The CEO/COO during my last years at the bank was based in Ohio. He made frequent trips throughout the various states in which we were located, speaking at large meetings and visiting various departments, even visiting some of my classes while I was training. He was famous for telling us that the most frequently ordered office supplies were aspirin and scissors. He'd say things like, "Who the hell is using all of this aspirin? And how many pairs of scissors do we need?" He also told us in these meetings that we didn't need to order so many pens; we could just steal them from other businesses that we frequented. No, I am not exaggerating. He was very big on keeping expenses down because we just couldn't afford to spend so much money.

I firmly believe that one of the ways that banks save on expenses is making it difficult for employees to get pay increases. The last few years I was a trainer, we were held to increasingly difficult standards in our annual performance reviews. An example of impossible standards is that part of our performance was based on the trainees' service quality scores after they were no longer in our classes. In other words, if they scored badly on a random call monitoring session, it lowered our score and our raise and annual bonus. It became difficult-to-impossible to get a combined annual salary increase and bonus of just a few hundred dollars. 

A manager (who had been through many of my training classes) and friend told me about being upset over getting a warning during a managers' meeting regarding team attrition (loss of staff members). I can understand that it isn't cost-effective for a company to pay for an employee to be trained and then have them leave the company shortly thereafter. So it makes sense for them to want managers to be careful to hire people who will stay around for a while. But she only lost one staff member from her team during the time period in question. He was one of my favorite former trainees. And he didn't quit his job. He died of liver cancer that spread through his entire body, including his bones and brain. Yes, my friend had a beloved team member die, and was punished for the decrease in her staff!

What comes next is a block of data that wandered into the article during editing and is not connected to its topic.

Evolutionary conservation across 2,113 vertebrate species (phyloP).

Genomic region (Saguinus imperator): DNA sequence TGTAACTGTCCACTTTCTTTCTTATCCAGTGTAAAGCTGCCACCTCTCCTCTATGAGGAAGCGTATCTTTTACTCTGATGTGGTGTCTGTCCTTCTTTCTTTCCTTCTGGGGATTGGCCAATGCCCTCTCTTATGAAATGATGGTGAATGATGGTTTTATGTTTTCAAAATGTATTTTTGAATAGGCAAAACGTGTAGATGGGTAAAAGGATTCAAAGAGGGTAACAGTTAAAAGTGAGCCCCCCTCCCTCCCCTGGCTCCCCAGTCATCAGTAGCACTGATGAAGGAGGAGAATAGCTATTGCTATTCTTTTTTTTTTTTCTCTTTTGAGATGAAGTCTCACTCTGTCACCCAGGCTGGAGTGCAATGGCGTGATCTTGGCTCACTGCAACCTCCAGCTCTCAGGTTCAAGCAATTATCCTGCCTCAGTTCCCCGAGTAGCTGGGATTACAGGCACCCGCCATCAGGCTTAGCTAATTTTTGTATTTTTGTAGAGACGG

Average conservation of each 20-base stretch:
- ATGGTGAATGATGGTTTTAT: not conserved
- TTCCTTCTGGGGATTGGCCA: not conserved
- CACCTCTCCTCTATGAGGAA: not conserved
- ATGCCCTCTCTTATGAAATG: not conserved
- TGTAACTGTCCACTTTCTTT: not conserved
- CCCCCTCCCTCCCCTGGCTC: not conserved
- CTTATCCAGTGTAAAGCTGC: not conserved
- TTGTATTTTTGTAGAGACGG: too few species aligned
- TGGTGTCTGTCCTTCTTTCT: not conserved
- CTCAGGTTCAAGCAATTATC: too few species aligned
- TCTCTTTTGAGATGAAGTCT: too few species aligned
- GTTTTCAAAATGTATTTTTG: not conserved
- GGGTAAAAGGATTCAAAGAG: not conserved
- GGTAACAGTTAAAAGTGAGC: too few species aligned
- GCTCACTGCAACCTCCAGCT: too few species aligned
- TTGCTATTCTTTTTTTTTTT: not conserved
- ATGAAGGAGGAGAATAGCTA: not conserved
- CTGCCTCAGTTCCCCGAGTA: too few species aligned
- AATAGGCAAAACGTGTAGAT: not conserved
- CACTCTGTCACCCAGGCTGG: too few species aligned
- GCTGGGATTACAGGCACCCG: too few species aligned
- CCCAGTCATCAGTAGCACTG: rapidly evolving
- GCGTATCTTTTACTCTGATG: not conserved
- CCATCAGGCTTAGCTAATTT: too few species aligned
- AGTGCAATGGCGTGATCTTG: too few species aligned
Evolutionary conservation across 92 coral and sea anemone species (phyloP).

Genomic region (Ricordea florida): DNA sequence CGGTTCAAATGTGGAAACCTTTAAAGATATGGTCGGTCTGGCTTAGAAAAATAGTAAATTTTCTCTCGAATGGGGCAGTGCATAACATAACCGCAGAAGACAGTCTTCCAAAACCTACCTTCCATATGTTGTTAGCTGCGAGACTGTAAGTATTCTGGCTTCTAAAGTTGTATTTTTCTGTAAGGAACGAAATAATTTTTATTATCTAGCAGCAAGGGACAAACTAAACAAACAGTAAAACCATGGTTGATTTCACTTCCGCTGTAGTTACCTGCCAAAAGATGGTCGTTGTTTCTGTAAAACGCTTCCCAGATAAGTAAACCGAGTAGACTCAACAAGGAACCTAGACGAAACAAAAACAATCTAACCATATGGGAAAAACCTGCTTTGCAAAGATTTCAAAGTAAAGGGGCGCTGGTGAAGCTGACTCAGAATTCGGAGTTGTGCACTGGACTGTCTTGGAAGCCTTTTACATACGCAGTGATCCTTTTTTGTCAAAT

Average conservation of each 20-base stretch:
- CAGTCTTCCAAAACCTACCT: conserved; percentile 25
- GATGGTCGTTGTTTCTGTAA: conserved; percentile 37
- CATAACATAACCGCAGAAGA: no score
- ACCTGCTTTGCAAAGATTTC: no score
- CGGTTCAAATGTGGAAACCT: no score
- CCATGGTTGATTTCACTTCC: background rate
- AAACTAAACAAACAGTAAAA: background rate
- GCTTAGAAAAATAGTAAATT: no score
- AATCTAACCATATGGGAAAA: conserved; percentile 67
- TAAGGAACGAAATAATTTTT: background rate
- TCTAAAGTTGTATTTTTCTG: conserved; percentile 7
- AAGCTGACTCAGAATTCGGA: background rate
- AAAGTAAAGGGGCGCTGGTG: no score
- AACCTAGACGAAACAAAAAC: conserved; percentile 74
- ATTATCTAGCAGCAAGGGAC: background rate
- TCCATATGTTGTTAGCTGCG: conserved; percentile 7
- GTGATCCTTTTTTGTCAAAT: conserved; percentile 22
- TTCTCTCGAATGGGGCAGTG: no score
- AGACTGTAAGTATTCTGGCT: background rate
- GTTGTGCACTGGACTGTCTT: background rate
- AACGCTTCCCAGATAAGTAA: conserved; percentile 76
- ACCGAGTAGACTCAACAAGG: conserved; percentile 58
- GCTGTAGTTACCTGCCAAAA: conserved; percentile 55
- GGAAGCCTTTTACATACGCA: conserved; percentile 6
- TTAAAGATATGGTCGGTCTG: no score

Incidentally, at about the time that my friend got called on the carpet for a staff member dying and making her team too small, I had an annual salary increase and bonus combined of about three hundred dollars. A few weeks later, Trent and I were visiting at my sister's house when my brother-in-law asked if I had read the newspaper article about the CEO/COO in the newspaper. After all of the throttling of raises and spending throughout the organization, we learned the results of our hard work, sacrifices, and impossible standards. The newspaper reported that the leader of our company had been given an annual raise of one million dollars, along with a bonus of two and a half million dollars. I recall making a remark to the effect that it was no wonder if our backs were aching; the big boss was riding on them all the way to the big payoff. 

So when I hear about banking fees upsetting people, I understand and fully agree. But most of the employees you might encounter are struggling just like you. They are the bank's ninety-nine percent.


Author's notes: 

- CEO/COO are Chief Executive Officer and Chief Operating Officer.

- The opinions regarding fur and animal cruelty expressed by Mrs. CEO are not necessarily those of Ravings of a Lunatic's Management.